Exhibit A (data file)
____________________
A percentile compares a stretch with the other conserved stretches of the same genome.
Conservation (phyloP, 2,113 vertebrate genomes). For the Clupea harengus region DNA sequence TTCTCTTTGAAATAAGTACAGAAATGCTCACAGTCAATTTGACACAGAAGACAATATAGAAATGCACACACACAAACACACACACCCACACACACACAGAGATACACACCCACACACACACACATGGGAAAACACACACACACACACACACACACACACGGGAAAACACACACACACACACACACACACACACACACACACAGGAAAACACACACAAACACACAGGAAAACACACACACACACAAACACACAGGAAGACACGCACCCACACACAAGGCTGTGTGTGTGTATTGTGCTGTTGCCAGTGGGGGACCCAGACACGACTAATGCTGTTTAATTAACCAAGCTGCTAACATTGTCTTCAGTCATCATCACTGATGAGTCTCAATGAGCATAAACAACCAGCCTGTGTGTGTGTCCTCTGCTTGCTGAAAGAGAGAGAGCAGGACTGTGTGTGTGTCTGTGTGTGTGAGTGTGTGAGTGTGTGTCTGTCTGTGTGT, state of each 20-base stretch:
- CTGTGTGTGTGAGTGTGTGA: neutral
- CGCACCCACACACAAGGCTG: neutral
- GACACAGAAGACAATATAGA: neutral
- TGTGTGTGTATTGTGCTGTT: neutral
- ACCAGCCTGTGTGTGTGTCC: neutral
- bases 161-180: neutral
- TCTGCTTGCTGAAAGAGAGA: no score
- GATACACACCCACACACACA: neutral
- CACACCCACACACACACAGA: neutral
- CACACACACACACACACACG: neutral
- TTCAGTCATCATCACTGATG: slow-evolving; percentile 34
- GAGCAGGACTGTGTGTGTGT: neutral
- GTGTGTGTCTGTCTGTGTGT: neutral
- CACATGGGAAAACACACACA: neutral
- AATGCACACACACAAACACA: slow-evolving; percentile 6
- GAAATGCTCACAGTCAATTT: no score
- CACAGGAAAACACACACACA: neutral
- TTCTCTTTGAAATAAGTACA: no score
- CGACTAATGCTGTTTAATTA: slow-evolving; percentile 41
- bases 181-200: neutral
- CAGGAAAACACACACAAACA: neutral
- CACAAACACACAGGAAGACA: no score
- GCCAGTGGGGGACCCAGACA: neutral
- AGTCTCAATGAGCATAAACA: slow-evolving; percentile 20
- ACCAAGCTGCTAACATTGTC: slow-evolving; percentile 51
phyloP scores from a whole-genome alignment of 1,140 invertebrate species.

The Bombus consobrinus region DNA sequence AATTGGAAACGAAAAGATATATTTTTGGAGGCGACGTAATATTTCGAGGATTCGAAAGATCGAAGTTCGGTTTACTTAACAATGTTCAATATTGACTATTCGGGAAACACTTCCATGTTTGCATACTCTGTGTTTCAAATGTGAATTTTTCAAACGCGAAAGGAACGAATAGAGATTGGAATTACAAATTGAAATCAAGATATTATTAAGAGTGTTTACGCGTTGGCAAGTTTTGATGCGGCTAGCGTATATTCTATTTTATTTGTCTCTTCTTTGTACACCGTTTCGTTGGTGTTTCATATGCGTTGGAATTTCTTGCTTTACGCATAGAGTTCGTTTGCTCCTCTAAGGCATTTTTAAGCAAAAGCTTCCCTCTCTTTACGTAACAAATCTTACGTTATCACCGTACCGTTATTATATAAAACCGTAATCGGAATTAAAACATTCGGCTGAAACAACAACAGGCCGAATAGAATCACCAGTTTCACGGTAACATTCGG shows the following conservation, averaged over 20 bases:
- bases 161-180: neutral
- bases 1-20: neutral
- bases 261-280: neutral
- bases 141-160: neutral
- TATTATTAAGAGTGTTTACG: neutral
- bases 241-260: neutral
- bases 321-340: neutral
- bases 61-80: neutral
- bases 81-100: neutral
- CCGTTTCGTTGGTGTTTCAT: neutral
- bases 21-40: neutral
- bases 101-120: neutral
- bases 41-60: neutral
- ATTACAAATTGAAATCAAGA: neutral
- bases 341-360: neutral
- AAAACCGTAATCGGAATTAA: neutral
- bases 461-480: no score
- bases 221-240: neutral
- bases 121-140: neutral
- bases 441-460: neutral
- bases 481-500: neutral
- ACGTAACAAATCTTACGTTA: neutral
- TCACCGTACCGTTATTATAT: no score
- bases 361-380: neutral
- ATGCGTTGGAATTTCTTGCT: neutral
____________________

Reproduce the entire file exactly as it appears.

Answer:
A percentile compares a stretch with the other conserved stretches of the same genome.
Conservation (phyloP, 2,113 vertebrate genomes). For the Clupea harengus region DNA sequence TTCTCTTTGAAATAAGTACAGAAATGCTCACAGTCAATTTGACACAGAAGACAATATAGAAATGCACACACACAAACACACACACCCACACACACACAGAGATACACACCCACACACACACACATGGGAAAACACACACACACACACACACACACACACGGGAAAACACACACACACACACACACACACACACACACACACAGGAAAACACACACAAACACACAGGAAAACACACACACACACAAACACACAGGAAGACACGCACCCACACACAAGGCTGTGTGTGTGTATTGTGCTGTTGCCAGTGGGGGACCCAGACACGACTAATGCTGTTTAATTAACCAAGCTGCTAACATTGTCTTCAGTCATCATCACTGATGAGTCTCAATGAGCATAAACAACCAGCCTGTGTGTGTGTCCTCTGCTTGCTGAAAGAGAGAGAGCAGGACTGTGTGTGTGTCTGTGTGTGTGAGTGTGTGAGTGTGTGTCTGTCTGTGTGT, state of each 20-base stretch:
- CTGTGTGTGTGAGTGTGTGA: neutral
- CGCACCCACACACAAGGCTG: neutral
- GACACAGAAGACAATATAGA: neutral
- TGTGTGTGTATTGTGCTGTT: neutral
- ACCAGCCTGTGTGTGTGTCC: neutral
- bases 161-180: neutral
- TCTGCTTGCTGAAAGAGAGA: no score
- GATACACACCCACACACACA: neutral
- CACACCCACACACACACAGA: neutral
- CACACACACACACACACACG: neutral
- TTCAGTCATCATCACTGATG: slow-evolving; percentile 34
- GAGCAGGACTGTGTGTGTGT: neutral
- GTGTGTGTCTGTCTGTGTGT: neutral
- CACATGGGAAAACACACACA: neutral
- AATGCACACACACAAACACA: slow-evolving; percentile 6
- GAAATGCTCACAGTCAATTT: no score
- CACAGGAAAACACACACACA: neutral
- TTCTCTTTGAAATAAGTACA: no score
- CGACTAATGCTGTTTAATTA: slow-evolving; percentile 41
- bases 181-200: neutral
- CAGGAAAACACACACAAACA: neutral
- CACAAACACACAGGAAGACA: no score
- GCCAGTGGGGGACCCAGACA: neutral
- AGTCTCAATGAGCATAAACA: slow-evolving; percentile 20
- ACCAAGCTGCTAACATTGTC: slow-evolving; percentile 51
phyloP scores from a whole-genome alignment of 1,140 invertebrate species.

The Bombus consobrinus region DNA sequence AATTGGAAACGAAAAGATATATTTTTGGAGGCGACGTAATATTTCGAGGATTCGAAAGATCGAAGTTCGGTTTACTTAACAATGTTCAATATTGACTATTCGGGAAACACTTCCATGTTTGCATACTCTGTGTTTCAAATGTGAATTTTTCAAACGCGAAAGGAACGAATAGAGATTGGAATTACAAATTGAAATCAAGATATTATTAAGAGTGTTTACGCGTTGGCAAGTTTTGATGCGGCTAGCGTATATTCTATTTTATTTGTCTCTTCTTTGTACACCGTTTCGTTGGTGTTTCATATGCGTTGGAATTTCTTGCTTTACGCATAGAGTTCGTTTGCTCCTCTAAGGCATTTTTAAGCAAAAGCTTCCCTCTCTTTACGTAACAAATCTTACGTTATCACCGTACCGTTATTATATAAAACCGTAATCGGAATTAAAACATTCGGCTGAAACAACAACAGGCCGAATAGAATCACCAGTTTCACGGTAACATTCGG shows the following conservation, averaged over 20 bases:
- bases 161-180: neutral
- bases 1-20: neutral
- bases 261-280: neutral
- bases 141-160: neutral
- TATTATTAAGAGTGTTTACG: neutral
- bases 241-260: neutral
- bases 321-340: neutral
- bases 61-80: neutral
- bases 81-100: neutral
- CCGTTTCGTTGGTGTTTCAT: neutral
- bases 21-40: neutral
- bases 101-120: neutral
- bases 41-60: neutral
- ATTACAAATTGAAATCAAGA: neutral
- bases 341-360: neutral
- AAAACCGTAATCGGAATTAA: neutral
- bases 461-480: no score
- bases 221-240: neutral
- bases 121-140: neutral
- bases 441-460: neutral
- bases 481-500: neutral
- ACGTAACAAATCTTACGTTA: neutral
- TCACCGTACCGTTATTATAT: no score
- bases 361-380: neutral
- ATGCGTTGGAATTTCTTGCT: neutral